EU Ombudsman Emily O'Reilly called on the European Commission to publish a key document describing all areas of North-South cooperation under the Good Friday Agreement, which is at risk because of Brexit.
The secret document deals with the so-called mapping exercise, which has become a central board of the Irish government's strategy to highlight the risks of the Good Friday Agreement.
The mapping exercise underscores the extent to which North-South cooperation relies on membership in the EU, both by Ireland and by Britain.
However, both the European Commission and the British government, which technically owned the document, refused to publish it because the negotiations around the Irish pillar were so sensitive.
In the end, a case was transferred to the Ombudsman.
Last night, Ms. Reilly told RTÉ News now that there was "no clear reason for [mapping] A table that will not be published "after the conclusion of negotiations on the Soviet Union.
The mapping exercise was carried out by the British government in the summer and fall of 2017 at the request of the EU's chief negotiator, Michel Barnier.
When British, Irish and EU officials investigated all avenues for cooperation between North and South, they discovered that there were around 150 areas which were supported by the law of the European Union.
Article 47 of the last December joint report between the EU and the UK refers to the mapping exercise, indicating that it has been completed, but the document itself has never been published.
In January the complainant asked the European Commission to publish the document, but the commission refused on the grounds that the document is actually an asset of Britain and that London wants to remain confidential.
After several attempts to publish the mapping exercise, the complainant turned to Emily O'Reilly, EU Ombudsman, on the grounds that the negotiations on brixite should be transparent and that the public had a right to know which areas of North South cooperation would be at risk because of Brexit .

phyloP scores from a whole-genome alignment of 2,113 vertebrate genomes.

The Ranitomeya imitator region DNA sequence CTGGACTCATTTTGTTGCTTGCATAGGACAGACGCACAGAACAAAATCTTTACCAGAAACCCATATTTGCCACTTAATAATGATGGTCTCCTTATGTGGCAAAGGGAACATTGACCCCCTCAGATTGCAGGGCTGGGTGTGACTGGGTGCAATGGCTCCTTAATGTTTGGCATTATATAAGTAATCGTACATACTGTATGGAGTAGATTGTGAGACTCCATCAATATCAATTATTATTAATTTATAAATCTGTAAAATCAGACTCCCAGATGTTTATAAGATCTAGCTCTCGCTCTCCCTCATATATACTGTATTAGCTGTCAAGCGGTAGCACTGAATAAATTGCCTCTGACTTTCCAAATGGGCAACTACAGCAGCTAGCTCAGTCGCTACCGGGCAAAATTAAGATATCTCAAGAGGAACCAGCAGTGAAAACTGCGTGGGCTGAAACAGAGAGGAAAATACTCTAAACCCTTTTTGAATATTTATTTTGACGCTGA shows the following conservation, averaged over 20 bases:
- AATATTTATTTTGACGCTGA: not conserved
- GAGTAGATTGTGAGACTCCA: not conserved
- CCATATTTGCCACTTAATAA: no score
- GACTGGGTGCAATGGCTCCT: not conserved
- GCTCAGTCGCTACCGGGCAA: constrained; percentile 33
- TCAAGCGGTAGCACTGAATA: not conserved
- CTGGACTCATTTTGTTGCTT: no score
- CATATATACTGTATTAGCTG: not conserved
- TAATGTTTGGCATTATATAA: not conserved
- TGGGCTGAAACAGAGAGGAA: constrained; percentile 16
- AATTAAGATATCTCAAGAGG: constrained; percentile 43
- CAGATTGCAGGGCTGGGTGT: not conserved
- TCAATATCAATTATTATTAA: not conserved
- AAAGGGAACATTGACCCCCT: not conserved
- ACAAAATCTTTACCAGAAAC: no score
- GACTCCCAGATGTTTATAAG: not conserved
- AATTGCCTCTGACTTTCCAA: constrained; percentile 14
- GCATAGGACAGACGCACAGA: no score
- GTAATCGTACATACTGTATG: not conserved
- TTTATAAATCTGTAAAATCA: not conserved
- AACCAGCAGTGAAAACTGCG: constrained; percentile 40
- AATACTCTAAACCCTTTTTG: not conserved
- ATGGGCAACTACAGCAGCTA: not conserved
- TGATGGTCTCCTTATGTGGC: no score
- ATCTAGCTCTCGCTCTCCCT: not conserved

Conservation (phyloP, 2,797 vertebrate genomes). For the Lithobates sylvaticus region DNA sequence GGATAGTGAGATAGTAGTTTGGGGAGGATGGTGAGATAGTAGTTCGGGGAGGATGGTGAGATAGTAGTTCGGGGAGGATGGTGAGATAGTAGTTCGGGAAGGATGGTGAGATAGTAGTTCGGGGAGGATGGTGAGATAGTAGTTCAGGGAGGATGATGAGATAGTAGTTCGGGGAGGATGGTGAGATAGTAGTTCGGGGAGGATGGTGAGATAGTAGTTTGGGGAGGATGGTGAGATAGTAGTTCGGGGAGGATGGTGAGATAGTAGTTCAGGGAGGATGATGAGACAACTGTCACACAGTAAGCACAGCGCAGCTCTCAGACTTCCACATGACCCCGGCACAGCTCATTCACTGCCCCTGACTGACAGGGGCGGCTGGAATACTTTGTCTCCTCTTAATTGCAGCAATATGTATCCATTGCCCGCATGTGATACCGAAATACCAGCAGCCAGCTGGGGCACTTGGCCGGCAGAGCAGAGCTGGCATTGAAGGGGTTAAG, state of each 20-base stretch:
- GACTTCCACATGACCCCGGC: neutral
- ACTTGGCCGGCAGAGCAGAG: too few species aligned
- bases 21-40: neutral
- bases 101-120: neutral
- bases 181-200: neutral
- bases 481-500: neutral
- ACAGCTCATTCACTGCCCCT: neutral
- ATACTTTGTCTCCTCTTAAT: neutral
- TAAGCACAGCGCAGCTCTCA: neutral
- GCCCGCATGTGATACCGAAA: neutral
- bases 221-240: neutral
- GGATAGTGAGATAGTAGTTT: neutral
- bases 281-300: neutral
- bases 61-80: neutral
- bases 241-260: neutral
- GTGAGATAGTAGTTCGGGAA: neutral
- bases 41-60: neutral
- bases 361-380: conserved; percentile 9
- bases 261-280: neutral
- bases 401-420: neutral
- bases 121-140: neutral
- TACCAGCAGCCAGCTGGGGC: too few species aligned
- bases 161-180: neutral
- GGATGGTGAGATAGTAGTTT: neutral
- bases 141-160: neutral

According to Ms. O'Reilly's investigation, the commission argued that "the disclosure of the requested document, originating in the British government, against the explicit will of Britain, would undermine trust between Britain and the Commission during a sensitive period in the negotiations.
According to her final report, the committee told the complainant: "Public disclosure of the document requested during the ongoing negotiations against the British authorities' objection at a stage where both sides are still examining" flexible and imaginative "solutions would significantly limit the ability of the European Commission to cooperate With the UK in an atmosphere of trust and receive useful information from UK authorities.
O'Reilly, who obtained access to the document, told the complainant that it contained "a wide range of cross-border issues such as trade, animal health, tourism, environmental protection, cross-border fraud prevention, mutual recognition of professional skills and agriculture."
The EU's Ombudsman told the complainant: "There is, therefore, a very strong case for citizens to know how these issues are taken into account in the negotiations between the UK and the Commission, and simply to raise awareness of the extent to which the EU legal and political framework empowers cooperation in many important areas Of life on both sides of the Irish border. "
In a November 9 decision, O'Reilly said, however, that the map mapping document was part of sensitive EU-UK negotiations, but once the negotiations were over, the document should be published.
The two negotiating teams completed the withdrawal agreement last Monday.
Ms. O'Reilly told the complainant: "It is clear that issues concerning the border between Ireland and Northern Ireland prove difficult to resolve in the context of the negotiations."
Her final report states: "The Commission accepts … that content [of the mapping exercise] Is arouses political sensitivities as it shows – in one document – the significant extent that EU member states influence North-South cooperation within the framework of the North-South Ministerial Council, a subject that is the subject of ongoing discussions in the context of difficult withdrawal negotiations. "
O'Reilly concluded that "the Commission's claim that the discovery may undermine negotiations and international relations at a certain time."
However, she said that she "understands" and "expects" that the committee "will change its position" after the negotiations are completed.
Last night Ms. O'Reilly said: "Our mapping chart comprehensively shows the many elements of cross-border cooperation, based on EU law – which are factual in nature.
"While the commission – as requested by the UK – refused to release the table so as not to interfere with negotiations, there is now a clear reason the table will not be published.
"Indeed, as key decisions regarding the future of Britain and its relationship with the EU are now going to be, there is a strong public interest in his release."